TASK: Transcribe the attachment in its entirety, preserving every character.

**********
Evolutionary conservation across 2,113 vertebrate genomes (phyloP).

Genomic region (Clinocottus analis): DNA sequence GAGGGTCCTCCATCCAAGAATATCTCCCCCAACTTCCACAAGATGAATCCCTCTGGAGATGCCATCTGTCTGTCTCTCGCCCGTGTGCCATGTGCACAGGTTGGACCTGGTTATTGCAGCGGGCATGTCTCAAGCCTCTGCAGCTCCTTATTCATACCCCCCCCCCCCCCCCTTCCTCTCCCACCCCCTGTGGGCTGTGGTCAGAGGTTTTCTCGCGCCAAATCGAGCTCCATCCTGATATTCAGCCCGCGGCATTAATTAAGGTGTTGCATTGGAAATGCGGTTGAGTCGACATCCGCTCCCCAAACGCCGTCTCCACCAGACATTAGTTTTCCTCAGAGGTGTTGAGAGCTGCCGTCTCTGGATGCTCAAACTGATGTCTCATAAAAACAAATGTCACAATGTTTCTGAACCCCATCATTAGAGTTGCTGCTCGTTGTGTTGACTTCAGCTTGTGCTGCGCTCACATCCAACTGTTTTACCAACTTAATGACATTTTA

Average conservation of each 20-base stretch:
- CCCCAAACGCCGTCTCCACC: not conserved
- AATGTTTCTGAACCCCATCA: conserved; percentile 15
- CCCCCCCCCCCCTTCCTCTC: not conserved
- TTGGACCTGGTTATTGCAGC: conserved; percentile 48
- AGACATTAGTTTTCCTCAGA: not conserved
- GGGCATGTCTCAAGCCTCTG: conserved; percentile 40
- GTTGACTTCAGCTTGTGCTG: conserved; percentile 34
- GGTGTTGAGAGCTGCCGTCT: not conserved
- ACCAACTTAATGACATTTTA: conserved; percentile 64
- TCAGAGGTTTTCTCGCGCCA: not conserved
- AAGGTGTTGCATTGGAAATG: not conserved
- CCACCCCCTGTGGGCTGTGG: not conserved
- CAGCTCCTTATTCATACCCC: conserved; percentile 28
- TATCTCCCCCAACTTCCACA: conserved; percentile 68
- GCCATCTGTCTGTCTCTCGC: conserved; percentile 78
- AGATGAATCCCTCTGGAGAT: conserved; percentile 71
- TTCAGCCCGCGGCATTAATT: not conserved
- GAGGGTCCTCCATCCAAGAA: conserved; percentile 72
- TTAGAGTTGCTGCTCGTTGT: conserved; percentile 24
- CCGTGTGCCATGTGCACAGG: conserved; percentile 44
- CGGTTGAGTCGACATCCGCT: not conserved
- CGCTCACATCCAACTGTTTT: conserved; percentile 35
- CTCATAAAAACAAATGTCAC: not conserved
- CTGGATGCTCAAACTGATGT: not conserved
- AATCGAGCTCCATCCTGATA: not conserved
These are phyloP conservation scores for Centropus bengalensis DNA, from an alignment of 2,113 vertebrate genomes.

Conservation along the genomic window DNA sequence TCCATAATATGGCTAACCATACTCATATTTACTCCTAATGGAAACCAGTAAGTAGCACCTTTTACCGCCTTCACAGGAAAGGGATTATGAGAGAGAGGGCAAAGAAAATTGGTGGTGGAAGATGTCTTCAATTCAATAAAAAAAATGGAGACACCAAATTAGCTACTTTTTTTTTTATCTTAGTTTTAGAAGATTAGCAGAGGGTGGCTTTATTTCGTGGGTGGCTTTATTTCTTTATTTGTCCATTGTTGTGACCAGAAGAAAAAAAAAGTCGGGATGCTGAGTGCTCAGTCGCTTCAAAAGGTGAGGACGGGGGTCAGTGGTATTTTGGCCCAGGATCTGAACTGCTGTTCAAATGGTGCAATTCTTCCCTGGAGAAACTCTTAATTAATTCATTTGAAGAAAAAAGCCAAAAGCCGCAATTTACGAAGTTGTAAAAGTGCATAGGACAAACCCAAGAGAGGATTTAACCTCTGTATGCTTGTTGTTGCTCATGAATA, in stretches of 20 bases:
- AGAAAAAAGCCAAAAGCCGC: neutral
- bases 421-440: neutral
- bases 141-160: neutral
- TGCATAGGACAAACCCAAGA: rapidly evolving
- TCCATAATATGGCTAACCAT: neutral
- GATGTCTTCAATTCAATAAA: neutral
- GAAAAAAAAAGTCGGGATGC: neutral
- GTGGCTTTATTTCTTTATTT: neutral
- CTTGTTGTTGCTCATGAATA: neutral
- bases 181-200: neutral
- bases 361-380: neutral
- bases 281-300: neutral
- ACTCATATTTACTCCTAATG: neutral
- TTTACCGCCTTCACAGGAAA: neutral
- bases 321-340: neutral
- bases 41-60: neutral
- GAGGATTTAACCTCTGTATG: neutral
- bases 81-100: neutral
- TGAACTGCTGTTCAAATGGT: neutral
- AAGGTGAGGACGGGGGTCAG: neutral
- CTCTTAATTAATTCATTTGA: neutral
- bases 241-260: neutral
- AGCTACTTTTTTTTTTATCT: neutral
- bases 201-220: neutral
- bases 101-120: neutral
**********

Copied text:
Evolutionary conservation across 2,113 vertebrate genomes (phyloP).

Genomic region (Clinocottus analis): DNA sequence GAGGGTCCTCCATCCAAGAATATCTCCCCCAACTTCCACAAGATGAATCCCTCTGGAGATGCCATCTGTCTGTCTCTCGCCCGTGTGCCATGTGCACAGGTTGGACCTGGTTATTGCAGCGGGCATGTCTCAAGCCTCTGCAGCTCCTTATTCATACCCCCCCCCCCCCCCCTTCCTCTCCCACCCCCTGTGGGCTGTGGTCAGAGGTTTTCTCGCGCCAAATCGAGCTCCATCCTGATATTCAGCCCGCGGCATTAATTAAGGTGTTGCATTGGAAATGCGGTTGAGTCGACATCCGCTCCCCAAACGCCGTCTCCACCAGACATTAGTTTTCCTCAGAGGTGTTGAGAGCTGCCGTCTCTGGATGCTCAAACTGATGTCTCATAAAAACAAATGTCACAATGTTTCTGAACCCCATCATTAGAGTTGCTGCTCGTTGTGTTGACTTCAGCTTGTGCTGCGCTCACATCCAACTGTTTTACCAACTTAATGACATTTTA

Average conservation of each 20-base stretch:
- CCCCAAACGCCGTCTCCACC: not conserved
- AATGTTTCTGAACCCCATCA: conserved; percentile 15
- CCCCCCCCCCCCTTCCTCTC: not conserved
- TTGGACCTGGTTATTGCAGC: conserved; percentile 48
- AGACATTAGTTTTCCTCAGA: not conserved
- GGGCATGTCTCAAGCCTCTG: conserved; percentile 40
- GTTGACTTCAGCTTGTGCTG: conserved; percentile 34
- GGTGTTGAGAGCTGCCGTCT: not conserved
- ACCAACTTAATGACATTTTA: conserved; percentile 64
- TCAGAGGTTTTCTCGCGCCA: not conserved
- AAGGTGTTGCATTGGAAATG: not conserved
- CCACCCCCTGTGGGCTGTGG: not conserved
- CAGCTCCTTATTCATACCCC: conserved; percentile 28
- TATCTCCCCCAACTTCCACA: conserved; percentile 68
- GCCATCTGTCTGTCTCTCGC: conserved; percentile 78
- AGATGAATCCCTCTGGAGAT: conserved; percentile 71
- TTCAGCCCGCGGCATTAATT: not conserved
- GAGGGTCCTCCATCCAAGAA: conserved; percentile 72
- TTAGAGTTGCTGCTCGTTGT: conserved; percentile 24
- CCGTGTGCCATGTGCACAGG: conserved; percentile 44
- CGGTTGAGTCGACATCCGCT: not conserved
- CGCTCACATCCAACTGTTTT: conserved; percentile 35
- CTCATAAAAACAAATGTCAC: not conserved
- CTGGATGCTCAAACTGATGT: not conserved
- AATCGAGCTCCATCCTGATA: not conserved
These are phyloP conservation scores for Centropus bengalensis DNA, from an alignment of 2,113 vertebrate genomes.

Conservation along the genomic window DNA sequence TCCATAATATGGCTAACCATACTCATATTTACTCCTAATGGAAACCAGTAAGTAGCACCTTTTACCGCCTTCACAGGAAAGGGATTATGAGAGAGAGGGCAAAGAAAATTGGTGGTGGAAGATGTCTTCAATTCAATAAAAAAAATGGAGACACCAAATTAGCTACTTTTTTTTTTATCTTAGTTTTAGAAGATTAGCAGAGGGTGGCTTTATTTCGTGGGTGGCTTTATTTCTTTATTTGTCCATTGTTGTGACCAGAAGAAAAAAAAAGTCGGGATGCTGAGTGCTCAGTCGCTTCAAAAGGTGAGGACGGGGGTCAGTGGTATTTTGGCCCAGGATCTGAACTGCTGTTCAAATGGTGCAATTCTTCCCTGGAGAAACTCTTAATTAATTCATTTGAAGAAAAAAGCCAAAAGCCGCAATTTACGAAGTTGTAAAAGTGCATAGGACAAACCCAAGAGAGGATTTAACCTCTGTATGCTTGTTGTTGCTCATGAATA, in stretches of 20 bases:
- AGAAAAAAGCCAAAAGCCGC: neutral
- bases 421-440: neutral
- bases 141-160: neutral
- TGCATAGGACAAACCCAAGA: rapidly evolving
- TCCATAATATGGCTAACCAT: neutral
- GATGTCTTCAATTCAATAAA: neutral
- GAAAAAAAAAGTCGGGATGC: neutral
- GTGGCTTTATTTCTTTATTT: neutral
- CTTGTTGTTGCTCATGAATA: neutral
- bases 181-200: neutral
- bases 361-380: neutral
- bases 281-300: neutral
- ACTCATATTTACTCCTAATG: neutral
- TTTACCGCCTTCACAGGAAA: neutral
- bases 321-340: neutral
- bases 41-60: neutral
- GAGGATTTAACCTCTGTATG: neutral
- bases 81-100: neutral
- TGAACTGCTGTTCAAATGGT: neutral
- AAGGTGAGGACGGGGGTCAG: neutral
- CTCTTAATTAATTCATTTGA: neutral
- bases 241-260: neutral
- AGCTACTTTTTTTTTTATCT: neutral
- bases 201-220: neutral
- bases 101-120: neutral